Secondary Treatment

Air is continuously injected into the wastewater in the aeration basins, which fosters the growth of microorganisms that consume organic material in the wastewater. The cultivated microorganisms eventually settle out as solids in the secondary clarifiers. A portion of the settled solids is returned to the aeration basins and the excess is removed for disposal.

Solids Disposal

Solids produced during various stages of treatment are thickened and trucked to the SOCWA facilities. Organic matter in the solids is stablilized in the digesters. The digested solids are dewatered and conveyed offsite for biosolids recycling. Methane gas, a by-product of digestion, is piped to the Cogeneration Building to fuel generators that supplement the plant’s power needs.

Tertiary Treatment – Water Recycling

Water recycling consists of disinfecting and filtering the secondary effluent producing recycled water suitable for use for landscape irrigation.  Tertiary treatment is an additional filtration process that follows the current primary and secondary treatment processes. Tertiary treatment provides expanded water recycling on a local and regional basis.

In 2012, the District began a Recycled Water Expansion Project to increase the treatment and delivery of recycled water through a new tertiary treatment facility.  Simultaneously, the District built a new recycled water distribution system that included 100,000 feet of recycled water pipelines beneath the roadways in portions of Laguna Woods and the northwest portion of Laguna Hills.  This distribution system is completely separate from the drinking water distribution system and used for irrigation purposes only.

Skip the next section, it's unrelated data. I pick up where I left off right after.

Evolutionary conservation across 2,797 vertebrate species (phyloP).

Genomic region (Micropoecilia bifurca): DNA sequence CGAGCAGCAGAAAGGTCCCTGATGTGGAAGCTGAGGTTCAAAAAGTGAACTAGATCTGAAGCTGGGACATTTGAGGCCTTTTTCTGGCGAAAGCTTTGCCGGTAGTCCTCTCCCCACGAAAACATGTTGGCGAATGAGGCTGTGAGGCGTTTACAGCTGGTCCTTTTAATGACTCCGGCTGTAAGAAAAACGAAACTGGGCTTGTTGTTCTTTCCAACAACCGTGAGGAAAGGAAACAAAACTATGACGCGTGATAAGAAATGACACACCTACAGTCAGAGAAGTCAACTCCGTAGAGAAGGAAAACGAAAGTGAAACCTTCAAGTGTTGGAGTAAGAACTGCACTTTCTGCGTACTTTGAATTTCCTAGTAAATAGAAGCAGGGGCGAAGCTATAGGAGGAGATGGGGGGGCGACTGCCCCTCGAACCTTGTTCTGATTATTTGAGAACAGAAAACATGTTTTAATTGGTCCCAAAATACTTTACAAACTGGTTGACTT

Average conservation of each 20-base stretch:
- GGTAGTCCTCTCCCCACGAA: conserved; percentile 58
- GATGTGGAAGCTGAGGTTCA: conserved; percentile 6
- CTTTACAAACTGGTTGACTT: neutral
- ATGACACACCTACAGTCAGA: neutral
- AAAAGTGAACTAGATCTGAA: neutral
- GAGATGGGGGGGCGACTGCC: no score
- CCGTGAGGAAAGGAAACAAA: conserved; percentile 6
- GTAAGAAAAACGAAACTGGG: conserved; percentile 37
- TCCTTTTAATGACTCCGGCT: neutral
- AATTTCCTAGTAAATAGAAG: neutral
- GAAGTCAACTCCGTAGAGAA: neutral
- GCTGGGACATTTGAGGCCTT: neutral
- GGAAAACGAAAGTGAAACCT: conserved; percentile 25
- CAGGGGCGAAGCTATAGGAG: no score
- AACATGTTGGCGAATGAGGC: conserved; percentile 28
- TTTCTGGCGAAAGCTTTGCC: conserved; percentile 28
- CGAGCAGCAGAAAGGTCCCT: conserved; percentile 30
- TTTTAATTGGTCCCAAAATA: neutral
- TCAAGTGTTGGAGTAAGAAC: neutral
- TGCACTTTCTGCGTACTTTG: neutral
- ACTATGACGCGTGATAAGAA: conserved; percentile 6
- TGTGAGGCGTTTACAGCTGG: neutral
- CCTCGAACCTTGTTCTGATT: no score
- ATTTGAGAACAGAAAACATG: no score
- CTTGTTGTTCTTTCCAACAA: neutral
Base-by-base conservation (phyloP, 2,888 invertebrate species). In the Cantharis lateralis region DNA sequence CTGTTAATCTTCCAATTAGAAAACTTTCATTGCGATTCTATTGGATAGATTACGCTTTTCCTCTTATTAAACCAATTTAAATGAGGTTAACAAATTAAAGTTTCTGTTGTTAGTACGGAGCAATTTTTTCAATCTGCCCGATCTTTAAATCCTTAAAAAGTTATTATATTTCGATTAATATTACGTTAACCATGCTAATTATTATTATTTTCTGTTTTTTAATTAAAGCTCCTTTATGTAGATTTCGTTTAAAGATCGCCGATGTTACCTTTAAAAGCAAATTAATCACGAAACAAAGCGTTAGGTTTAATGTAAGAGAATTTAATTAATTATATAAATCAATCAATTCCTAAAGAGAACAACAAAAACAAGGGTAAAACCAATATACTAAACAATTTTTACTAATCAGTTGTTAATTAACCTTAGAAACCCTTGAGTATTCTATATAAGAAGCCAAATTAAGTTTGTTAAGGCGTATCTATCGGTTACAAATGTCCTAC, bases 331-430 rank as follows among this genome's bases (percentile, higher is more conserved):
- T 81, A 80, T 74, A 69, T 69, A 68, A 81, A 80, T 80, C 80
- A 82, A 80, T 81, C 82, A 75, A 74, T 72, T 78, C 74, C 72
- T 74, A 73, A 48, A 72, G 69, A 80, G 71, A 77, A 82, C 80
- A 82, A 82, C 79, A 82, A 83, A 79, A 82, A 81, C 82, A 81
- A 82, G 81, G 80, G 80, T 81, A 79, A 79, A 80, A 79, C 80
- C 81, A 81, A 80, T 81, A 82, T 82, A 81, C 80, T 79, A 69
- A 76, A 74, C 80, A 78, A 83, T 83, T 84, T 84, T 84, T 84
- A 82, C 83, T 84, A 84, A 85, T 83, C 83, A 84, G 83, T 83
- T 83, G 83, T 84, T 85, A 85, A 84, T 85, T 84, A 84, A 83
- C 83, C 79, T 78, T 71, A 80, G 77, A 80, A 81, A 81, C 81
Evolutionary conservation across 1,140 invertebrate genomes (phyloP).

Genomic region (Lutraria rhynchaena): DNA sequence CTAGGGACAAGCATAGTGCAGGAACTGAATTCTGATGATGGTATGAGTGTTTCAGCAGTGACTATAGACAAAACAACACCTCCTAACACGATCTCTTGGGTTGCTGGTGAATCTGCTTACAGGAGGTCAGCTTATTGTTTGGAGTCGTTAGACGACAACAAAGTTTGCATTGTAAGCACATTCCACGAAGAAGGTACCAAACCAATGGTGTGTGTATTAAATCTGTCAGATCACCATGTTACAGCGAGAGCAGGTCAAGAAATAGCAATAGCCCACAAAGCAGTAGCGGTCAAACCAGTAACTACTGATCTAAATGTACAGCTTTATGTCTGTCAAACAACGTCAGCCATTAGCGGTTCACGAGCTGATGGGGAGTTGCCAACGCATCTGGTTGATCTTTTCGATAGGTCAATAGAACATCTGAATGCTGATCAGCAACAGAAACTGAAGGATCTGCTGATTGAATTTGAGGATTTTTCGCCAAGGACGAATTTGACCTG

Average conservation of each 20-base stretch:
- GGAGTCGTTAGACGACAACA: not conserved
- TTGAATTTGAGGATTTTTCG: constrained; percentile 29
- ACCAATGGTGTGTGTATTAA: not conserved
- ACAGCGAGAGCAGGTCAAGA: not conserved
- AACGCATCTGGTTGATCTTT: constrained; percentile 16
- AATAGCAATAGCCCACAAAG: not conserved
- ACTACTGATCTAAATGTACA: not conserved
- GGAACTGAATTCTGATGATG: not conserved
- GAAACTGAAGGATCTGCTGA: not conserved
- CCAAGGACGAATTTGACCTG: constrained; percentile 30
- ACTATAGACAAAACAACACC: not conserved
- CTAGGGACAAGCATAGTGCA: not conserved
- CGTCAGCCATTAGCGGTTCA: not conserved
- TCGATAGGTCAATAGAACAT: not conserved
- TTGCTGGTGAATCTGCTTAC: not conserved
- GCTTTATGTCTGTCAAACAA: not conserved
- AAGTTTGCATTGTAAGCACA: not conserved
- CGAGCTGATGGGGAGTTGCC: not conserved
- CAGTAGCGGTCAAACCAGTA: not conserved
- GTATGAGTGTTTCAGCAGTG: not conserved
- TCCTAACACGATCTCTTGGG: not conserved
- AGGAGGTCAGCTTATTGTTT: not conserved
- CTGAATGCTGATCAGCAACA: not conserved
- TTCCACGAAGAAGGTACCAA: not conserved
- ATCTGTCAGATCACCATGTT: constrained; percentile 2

The tertiary treatment plant is designed to produce as much as 3.7 million gallons per day with a peak hour pumping capacity of over 5,000 gallons per minute.  The plant was designed with the ability to expand capacity up to the expected maximum amount of raw wastewater entering the plant.

In the tertiary treatment process, secondary treated effluent flows through cloth media disc filters.  The cloth media traps solids and debris, while the filtered water flows into a basin where chlorine is injected for disinfection. Chlorine disinfection further polishes and removes viruses and pathogens.  The chlorine infused water travels through a series of baffled channels to ensure compliance with chlorine contact time requirements.  The tertiary treated water is then ready to be pumped into the recycled water irrigation distribution system.

The Recycled Water Expansion Project includes the conversion to recycled water over 200 dedicated irrigation meters in the cities of Laguna Woods and Laguna Hills.  The onsite retrofits are estimated to be complete by the middle of 2016.  After the conversions are complete, it will reduce the District’s imported potable water requirements by over 900 acre feet per year.  The total production, including the Laguna Woods Village golf course and certain uses here at the Water Recycling Plant will amount to over 1,400 acre feet per year.

The expanded system will significantly reduce the amount of treated wastewater discharged into the ocean and help reduce the greenhouse gasses that result from pumping water into the region.  This reduction in the dependence of imported water is a huge benefit to our communities and future generations in saving our most precious resource – Water!